Driving a car with a CVT

The controls for a CVT are the same as an automatic: Two pedals (gas and brake) and a P-R-N-D-L-style shift pattern. When driving a car with a CVT, you won't hear or feel the transmission shift -- it simply raises and lowers the engine speed as needed, calling up higher engine speeds (or RPMs) for better acceleration and lower RPMs for better fuel economy while cruising.

Many people find the CVT disconcerting at first because of the way cars with CVTs sound. When you step hard on the accelerator, the engine races as it would with a slipping clutch or a failing automatic transmission. This is normal -- the CVT is adjusting the engine speed to provide optimal power for acceleration. Some CVTs are programmed to change ratios in steps, so that they feel more like a conventional automatic transmission.

Advantages of the CVT

Engines do not develop constant power at all speeds; they have specific speeds where torque (pulling power), horsepower (speed power) or fuel efficiency are at their highest levels. Because there are no gears to tie a given road speed directly to a given engine speed, the CVT can vary the engine speed as needed to access maximum power as well as maximum fuel efficiency. This allows the CVT to provide quicker acceleration than a conventional automatic or manual transmission while delivering superior fuel economy.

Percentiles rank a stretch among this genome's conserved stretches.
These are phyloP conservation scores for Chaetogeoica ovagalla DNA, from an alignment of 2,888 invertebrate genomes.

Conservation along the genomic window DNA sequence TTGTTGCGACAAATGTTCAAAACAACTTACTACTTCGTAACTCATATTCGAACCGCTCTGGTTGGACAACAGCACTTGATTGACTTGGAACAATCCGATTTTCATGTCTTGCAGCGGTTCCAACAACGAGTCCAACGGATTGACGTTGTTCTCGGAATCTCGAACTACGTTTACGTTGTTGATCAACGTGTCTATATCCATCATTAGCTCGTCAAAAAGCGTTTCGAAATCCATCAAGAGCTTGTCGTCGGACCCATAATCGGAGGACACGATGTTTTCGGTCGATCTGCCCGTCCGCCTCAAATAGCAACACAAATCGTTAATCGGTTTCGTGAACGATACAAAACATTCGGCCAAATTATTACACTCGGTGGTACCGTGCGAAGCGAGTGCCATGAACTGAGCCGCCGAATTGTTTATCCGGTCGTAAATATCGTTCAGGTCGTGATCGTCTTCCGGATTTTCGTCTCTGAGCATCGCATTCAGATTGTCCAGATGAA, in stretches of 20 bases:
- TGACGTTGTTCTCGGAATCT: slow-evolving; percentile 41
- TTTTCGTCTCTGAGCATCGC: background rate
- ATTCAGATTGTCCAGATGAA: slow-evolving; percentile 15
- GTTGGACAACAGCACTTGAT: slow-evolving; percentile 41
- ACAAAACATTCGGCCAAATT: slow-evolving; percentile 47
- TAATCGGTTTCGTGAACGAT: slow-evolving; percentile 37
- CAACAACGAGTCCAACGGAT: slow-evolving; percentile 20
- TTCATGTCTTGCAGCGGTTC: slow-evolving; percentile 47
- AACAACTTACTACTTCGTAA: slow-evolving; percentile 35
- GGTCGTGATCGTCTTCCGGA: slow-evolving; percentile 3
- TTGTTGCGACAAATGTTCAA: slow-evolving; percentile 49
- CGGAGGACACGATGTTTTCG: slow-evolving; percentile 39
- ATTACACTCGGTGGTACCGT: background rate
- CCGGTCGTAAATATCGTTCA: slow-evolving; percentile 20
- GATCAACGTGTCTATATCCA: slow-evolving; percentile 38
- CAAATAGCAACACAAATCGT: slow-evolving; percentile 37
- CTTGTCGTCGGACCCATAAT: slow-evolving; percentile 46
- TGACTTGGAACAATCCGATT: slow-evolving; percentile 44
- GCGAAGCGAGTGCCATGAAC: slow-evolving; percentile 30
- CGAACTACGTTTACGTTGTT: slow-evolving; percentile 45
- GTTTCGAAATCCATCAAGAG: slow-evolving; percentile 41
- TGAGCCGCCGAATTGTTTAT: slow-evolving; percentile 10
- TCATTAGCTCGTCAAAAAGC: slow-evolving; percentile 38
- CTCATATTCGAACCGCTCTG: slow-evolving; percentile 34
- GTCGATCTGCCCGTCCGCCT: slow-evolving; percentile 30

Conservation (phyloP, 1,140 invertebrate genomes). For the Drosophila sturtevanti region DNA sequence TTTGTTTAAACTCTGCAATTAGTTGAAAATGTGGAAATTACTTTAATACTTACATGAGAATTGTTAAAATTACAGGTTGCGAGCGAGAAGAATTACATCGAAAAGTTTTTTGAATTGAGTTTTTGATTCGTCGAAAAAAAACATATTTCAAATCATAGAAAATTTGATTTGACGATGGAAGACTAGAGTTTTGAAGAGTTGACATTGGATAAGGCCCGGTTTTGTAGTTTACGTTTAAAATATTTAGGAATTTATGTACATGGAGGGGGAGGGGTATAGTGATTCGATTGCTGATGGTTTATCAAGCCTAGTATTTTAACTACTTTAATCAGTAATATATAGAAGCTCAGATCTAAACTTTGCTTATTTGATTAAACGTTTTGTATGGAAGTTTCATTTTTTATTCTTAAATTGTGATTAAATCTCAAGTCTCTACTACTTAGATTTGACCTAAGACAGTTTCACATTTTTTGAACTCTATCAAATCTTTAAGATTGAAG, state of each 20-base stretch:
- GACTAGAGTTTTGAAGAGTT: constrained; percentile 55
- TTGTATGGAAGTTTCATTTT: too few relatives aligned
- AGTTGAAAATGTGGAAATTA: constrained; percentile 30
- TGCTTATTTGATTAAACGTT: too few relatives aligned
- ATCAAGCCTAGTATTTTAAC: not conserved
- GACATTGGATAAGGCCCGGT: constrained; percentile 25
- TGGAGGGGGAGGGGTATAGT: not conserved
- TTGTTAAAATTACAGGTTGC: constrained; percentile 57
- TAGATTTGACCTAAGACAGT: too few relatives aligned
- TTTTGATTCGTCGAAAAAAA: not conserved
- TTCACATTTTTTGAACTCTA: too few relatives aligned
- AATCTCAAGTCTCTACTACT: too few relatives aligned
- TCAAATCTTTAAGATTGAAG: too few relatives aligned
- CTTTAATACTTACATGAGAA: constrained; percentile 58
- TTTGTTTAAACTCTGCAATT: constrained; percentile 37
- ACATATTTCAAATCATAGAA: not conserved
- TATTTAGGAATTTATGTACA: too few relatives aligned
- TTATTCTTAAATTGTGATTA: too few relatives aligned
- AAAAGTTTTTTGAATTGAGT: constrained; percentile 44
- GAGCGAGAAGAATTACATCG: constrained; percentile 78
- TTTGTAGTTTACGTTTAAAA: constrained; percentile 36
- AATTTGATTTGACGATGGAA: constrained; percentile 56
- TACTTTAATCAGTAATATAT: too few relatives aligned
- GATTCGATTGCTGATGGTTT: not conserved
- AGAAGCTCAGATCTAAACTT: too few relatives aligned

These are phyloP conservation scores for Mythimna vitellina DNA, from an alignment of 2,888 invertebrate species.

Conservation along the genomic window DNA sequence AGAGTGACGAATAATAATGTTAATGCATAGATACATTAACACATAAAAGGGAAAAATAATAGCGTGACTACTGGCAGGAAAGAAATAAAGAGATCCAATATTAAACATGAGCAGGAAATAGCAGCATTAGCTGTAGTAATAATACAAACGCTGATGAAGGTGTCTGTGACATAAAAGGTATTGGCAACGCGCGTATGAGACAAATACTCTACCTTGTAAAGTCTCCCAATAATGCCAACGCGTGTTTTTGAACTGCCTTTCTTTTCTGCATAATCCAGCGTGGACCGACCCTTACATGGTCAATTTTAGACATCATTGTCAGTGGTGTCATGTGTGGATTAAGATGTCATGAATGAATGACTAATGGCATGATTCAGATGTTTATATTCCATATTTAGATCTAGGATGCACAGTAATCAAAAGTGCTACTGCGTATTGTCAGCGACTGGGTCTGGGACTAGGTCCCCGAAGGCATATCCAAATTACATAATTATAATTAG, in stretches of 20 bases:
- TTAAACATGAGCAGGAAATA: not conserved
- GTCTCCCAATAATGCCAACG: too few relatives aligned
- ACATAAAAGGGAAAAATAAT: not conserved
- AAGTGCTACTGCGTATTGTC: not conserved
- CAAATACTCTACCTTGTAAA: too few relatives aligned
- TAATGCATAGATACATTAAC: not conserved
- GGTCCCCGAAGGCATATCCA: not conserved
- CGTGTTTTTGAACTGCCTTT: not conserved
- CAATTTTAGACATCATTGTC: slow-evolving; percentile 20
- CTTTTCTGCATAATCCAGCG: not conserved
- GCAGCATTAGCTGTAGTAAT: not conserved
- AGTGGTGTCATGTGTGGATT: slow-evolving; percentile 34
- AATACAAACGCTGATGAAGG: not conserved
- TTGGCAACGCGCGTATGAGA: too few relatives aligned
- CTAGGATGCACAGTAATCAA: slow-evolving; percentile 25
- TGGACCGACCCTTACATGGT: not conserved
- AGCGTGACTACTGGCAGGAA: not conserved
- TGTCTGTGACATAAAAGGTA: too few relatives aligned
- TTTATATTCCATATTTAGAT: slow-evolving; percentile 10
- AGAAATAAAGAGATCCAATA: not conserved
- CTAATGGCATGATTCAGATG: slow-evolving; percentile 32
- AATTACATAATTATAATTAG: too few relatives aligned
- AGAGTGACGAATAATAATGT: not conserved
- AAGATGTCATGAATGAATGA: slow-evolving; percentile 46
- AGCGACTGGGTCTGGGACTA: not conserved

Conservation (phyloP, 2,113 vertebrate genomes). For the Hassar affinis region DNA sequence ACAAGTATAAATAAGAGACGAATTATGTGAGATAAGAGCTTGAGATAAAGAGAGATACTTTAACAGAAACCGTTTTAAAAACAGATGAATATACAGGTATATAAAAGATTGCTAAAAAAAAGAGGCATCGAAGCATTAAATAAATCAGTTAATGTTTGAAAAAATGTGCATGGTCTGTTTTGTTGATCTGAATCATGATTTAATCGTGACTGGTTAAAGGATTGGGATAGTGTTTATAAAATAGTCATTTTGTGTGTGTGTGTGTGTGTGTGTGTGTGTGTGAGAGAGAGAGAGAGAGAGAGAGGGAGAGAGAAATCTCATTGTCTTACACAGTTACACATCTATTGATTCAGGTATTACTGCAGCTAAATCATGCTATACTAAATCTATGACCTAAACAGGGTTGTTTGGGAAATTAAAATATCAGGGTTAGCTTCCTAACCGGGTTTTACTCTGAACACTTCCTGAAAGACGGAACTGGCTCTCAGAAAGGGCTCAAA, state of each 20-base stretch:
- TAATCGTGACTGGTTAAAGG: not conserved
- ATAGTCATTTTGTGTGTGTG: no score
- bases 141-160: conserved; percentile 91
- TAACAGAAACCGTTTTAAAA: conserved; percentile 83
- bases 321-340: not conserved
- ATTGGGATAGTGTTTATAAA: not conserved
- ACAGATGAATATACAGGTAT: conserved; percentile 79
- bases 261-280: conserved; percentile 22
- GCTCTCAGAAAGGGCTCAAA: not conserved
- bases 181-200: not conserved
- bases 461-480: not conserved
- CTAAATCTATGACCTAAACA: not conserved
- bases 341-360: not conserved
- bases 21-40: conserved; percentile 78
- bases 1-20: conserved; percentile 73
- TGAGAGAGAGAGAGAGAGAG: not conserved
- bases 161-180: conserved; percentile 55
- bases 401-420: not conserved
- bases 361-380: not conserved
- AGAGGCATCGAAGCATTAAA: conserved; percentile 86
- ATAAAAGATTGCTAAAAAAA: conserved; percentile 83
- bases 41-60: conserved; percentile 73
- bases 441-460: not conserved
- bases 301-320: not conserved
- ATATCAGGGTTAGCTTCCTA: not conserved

Disadvantages of the CVT

The CVT's biggest problem has been user acceptance. Because the CVT allows the engine to rev at any speed, the noises coming from under the hood sound odd to ears accustomed to conventional manual and automatic transmissions. The gradual changes in engine note sound like a sliding transmission or a slipping clutch -- signs of trouble with a conventional transmission, but perfectly normal for a CVT. Flooring an automatic car brings a lurch and a sudden burst of power, whereas CVTs provide a smooth, rapid increase to maximum power. To some drivers this makes the car feel slower, when in fact a CVT will generally out-accelerate an automatic.